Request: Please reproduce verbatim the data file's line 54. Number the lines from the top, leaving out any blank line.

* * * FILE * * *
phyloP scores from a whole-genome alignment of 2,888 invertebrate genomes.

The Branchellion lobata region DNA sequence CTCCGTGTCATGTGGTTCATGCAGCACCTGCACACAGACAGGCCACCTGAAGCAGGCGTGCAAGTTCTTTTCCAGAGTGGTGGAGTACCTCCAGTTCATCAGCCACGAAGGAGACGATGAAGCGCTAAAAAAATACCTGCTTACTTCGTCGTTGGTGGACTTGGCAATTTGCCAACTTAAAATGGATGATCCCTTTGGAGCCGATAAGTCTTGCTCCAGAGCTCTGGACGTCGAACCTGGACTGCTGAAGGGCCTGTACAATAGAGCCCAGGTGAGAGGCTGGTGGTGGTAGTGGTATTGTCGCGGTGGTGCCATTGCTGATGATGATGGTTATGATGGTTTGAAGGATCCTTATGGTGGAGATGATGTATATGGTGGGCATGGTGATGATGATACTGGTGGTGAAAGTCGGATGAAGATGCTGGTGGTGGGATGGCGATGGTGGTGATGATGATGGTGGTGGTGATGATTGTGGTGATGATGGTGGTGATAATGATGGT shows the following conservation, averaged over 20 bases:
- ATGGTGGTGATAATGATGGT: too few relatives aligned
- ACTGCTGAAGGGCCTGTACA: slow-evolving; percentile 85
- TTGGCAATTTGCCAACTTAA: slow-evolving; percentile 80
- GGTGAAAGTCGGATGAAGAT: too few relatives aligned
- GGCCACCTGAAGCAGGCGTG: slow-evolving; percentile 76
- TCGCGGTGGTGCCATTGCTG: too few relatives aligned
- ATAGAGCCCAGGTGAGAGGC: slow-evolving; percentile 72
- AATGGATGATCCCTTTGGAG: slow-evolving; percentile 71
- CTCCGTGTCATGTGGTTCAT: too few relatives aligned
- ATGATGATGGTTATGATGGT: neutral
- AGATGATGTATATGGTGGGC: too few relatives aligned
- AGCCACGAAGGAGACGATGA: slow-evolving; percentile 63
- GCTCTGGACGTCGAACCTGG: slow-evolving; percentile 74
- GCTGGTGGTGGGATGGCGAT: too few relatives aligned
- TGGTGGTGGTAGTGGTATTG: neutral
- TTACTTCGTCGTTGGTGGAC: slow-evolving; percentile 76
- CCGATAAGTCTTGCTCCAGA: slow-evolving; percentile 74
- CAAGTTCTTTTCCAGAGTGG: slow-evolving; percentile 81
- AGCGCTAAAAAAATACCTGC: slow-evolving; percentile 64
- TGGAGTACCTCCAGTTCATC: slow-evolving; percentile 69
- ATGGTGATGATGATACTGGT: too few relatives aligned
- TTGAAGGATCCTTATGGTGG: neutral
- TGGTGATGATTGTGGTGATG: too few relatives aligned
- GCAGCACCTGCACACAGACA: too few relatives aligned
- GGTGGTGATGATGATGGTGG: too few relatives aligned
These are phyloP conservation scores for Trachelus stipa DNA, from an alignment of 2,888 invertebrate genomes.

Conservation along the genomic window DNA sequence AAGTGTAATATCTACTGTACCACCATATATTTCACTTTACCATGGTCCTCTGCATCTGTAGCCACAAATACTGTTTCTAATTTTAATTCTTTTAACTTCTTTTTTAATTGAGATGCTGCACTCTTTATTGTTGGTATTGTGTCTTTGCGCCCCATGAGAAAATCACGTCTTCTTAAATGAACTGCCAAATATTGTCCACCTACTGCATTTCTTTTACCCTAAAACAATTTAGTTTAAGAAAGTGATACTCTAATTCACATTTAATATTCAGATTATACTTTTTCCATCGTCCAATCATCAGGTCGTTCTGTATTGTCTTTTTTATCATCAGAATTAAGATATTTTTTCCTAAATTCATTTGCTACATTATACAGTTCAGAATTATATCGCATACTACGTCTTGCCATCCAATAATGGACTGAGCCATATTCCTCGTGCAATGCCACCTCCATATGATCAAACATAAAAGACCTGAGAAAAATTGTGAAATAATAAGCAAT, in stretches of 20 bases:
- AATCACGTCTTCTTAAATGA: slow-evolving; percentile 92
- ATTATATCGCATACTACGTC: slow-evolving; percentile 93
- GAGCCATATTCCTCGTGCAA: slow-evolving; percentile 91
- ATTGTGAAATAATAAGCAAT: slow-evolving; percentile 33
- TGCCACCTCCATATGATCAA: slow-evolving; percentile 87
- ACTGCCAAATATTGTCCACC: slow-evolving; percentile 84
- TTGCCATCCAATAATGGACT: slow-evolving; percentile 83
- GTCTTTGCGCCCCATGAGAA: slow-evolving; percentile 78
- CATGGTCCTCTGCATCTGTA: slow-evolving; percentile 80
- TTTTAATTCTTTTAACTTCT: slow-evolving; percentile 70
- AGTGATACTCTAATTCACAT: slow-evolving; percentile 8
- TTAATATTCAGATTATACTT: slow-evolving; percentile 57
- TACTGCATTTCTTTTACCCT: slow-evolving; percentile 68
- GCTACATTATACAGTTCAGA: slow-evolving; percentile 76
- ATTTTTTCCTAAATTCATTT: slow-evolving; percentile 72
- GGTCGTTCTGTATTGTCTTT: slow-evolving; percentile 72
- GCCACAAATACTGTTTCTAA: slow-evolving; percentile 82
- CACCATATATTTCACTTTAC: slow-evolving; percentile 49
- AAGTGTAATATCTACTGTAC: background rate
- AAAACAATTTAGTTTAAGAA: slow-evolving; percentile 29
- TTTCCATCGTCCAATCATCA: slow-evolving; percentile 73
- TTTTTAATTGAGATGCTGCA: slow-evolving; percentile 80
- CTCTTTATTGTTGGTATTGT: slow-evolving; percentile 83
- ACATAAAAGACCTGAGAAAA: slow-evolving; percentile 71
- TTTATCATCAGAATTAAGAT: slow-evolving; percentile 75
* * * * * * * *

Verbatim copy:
- TTTATCATCAGAATTAAGAT: slow-evolving; percentile 75